Germany’s only meteorology and aerology museum shows rare treasures from 100 years of weather research. See selected historic meteorological measuring tools, radiosondes and kites at a traditional location of aerology. The kites are presented impressively in balloon hall 2 of the weather museum, and they bear witness to more than a century in the history of ascent technology for elevation measurements. Thanks to our cooperation with the Richard Assmann Observatory, visitors can experience close up, how a modern-day weather balloon is launched. Tip: See listed and historically important buildings and properties on a walk through Lindenberg along the guidance and information system.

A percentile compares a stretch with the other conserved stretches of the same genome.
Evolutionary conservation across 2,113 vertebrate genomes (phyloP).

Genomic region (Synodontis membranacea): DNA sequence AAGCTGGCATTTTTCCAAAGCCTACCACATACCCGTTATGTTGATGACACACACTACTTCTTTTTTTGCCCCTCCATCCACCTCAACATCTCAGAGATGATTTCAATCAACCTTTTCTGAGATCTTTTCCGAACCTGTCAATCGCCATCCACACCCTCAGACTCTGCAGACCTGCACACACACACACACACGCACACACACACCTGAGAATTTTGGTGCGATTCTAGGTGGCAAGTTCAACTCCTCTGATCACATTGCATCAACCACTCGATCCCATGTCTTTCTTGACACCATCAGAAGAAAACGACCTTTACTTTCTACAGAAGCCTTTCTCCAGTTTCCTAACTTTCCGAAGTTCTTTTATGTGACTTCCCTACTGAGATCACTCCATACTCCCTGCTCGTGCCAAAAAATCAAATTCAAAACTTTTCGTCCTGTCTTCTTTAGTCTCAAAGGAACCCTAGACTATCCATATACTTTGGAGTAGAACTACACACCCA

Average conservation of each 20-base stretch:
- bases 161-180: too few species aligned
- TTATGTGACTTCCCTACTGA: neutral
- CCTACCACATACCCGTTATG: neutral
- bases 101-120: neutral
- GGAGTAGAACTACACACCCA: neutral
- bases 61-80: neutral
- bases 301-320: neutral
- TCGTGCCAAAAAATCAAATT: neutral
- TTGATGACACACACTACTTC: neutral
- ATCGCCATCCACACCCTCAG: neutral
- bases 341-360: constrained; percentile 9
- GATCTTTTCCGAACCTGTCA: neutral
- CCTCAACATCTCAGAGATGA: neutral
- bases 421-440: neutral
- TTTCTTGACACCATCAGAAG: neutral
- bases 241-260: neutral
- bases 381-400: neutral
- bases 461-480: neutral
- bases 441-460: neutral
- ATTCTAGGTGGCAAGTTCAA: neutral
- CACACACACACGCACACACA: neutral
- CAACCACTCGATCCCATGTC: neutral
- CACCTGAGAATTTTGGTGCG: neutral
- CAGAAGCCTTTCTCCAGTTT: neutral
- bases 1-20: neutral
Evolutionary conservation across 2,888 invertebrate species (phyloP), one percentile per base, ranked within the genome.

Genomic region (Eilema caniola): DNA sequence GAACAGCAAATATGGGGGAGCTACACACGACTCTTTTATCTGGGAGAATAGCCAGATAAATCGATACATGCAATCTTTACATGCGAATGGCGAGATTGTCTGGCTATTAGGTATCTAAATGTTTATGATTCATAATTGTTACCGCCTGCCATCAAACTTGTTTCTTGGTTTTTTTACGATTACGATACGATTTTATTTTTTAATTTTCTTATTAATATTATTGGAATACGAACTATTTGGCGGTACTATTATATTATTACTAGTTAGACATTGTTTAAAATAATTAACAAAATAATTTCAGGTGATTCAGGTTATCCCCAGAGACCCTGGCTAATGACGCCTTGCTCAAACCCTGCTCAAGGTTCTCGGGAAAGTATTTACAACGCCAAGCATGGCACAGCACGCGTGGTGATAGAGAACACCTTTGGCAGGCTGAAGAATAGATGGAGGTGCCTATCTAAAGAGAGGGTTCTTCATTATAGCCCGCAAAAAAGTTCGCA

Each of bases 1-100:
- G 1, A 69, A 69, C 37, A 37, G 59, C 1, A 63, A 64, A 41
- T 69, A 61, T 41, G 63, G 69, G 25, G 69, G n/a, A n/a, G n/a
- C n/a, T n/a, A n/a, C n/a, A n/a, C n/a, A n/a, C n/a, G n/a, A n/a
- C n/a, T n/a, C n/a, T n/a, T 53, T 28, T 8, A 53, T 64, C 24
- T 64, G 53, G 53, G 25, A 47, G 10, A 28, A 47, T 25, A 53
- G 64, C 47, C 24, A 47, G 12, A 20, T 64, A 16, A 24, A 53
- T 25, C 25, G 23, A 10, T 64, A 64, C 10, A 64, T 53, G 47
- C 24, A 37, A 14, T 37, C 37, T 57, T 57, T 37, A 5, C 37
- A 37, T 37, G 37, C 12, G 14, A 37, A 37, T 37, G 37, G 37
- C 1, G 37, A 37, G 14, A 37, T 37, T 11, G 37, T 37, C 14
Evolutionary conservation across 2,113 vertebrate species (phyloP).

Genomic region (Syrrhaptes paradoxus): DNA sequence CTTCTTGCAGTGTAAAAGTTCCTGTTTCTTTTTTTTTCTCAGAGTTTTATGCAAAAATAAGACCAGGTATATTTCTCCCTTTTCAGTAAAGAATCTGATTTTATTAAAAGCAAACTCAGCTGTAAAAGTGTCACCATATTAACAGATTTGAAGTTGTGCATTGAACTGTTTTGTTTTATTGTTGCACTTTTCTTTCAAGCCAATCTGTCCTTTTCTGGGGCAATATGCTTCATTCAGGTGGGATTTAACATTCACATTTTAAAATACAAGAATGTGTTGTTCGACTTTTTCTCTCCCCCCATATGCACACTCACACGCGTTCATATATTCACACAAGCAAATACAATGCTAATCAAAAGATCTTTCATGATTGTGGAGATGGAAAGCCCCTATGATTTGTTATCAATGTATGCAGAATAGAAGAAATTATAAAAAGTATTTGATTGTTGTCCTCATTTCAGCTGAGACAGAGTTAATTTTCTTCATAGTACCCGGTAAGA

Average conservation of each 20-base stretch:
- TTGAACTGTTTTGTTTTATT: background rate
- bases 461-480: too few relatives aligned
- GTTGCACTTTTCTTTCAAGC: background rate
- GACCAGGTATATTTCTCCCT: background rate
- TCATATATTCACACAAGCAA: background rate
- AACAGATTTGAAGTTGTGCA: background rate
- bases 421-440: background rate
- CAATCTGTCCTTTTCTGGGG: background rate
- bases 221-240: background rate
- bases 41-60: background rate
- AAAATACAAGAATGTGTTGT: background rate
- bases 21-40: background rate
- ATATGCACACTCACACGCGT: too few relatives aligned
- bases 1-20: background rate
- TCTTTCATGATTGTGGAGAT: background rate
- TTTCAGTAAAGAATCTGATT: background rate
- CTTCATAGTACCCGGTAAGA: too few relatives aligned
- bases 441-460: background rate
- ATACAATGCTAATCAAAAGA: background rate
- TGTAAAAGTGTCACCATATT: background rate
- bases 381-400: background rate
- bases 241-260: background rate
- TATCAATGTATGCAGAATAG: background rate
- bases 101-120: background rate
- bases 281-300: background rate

The weather museum has lots to offer for geologists, too, as the climate of our planet causes changes to entire stretches of land. Lindenberg is a traditional location of the field of aerology. The village is home to one of two observatories of the German Weather Service. The Lindenberg Meteorological Observatory was founded by Richard Assmann in 1905 as the ‘Royal Prussian Aeronautical Observatory’. It played a major role in the development of aviation and research into the upper air layers. The weather museum focusses on presenting the pioneering research work of the Lindenberg Observatory during the first century of its existence, as well as highlighting the Observatory’s current important role.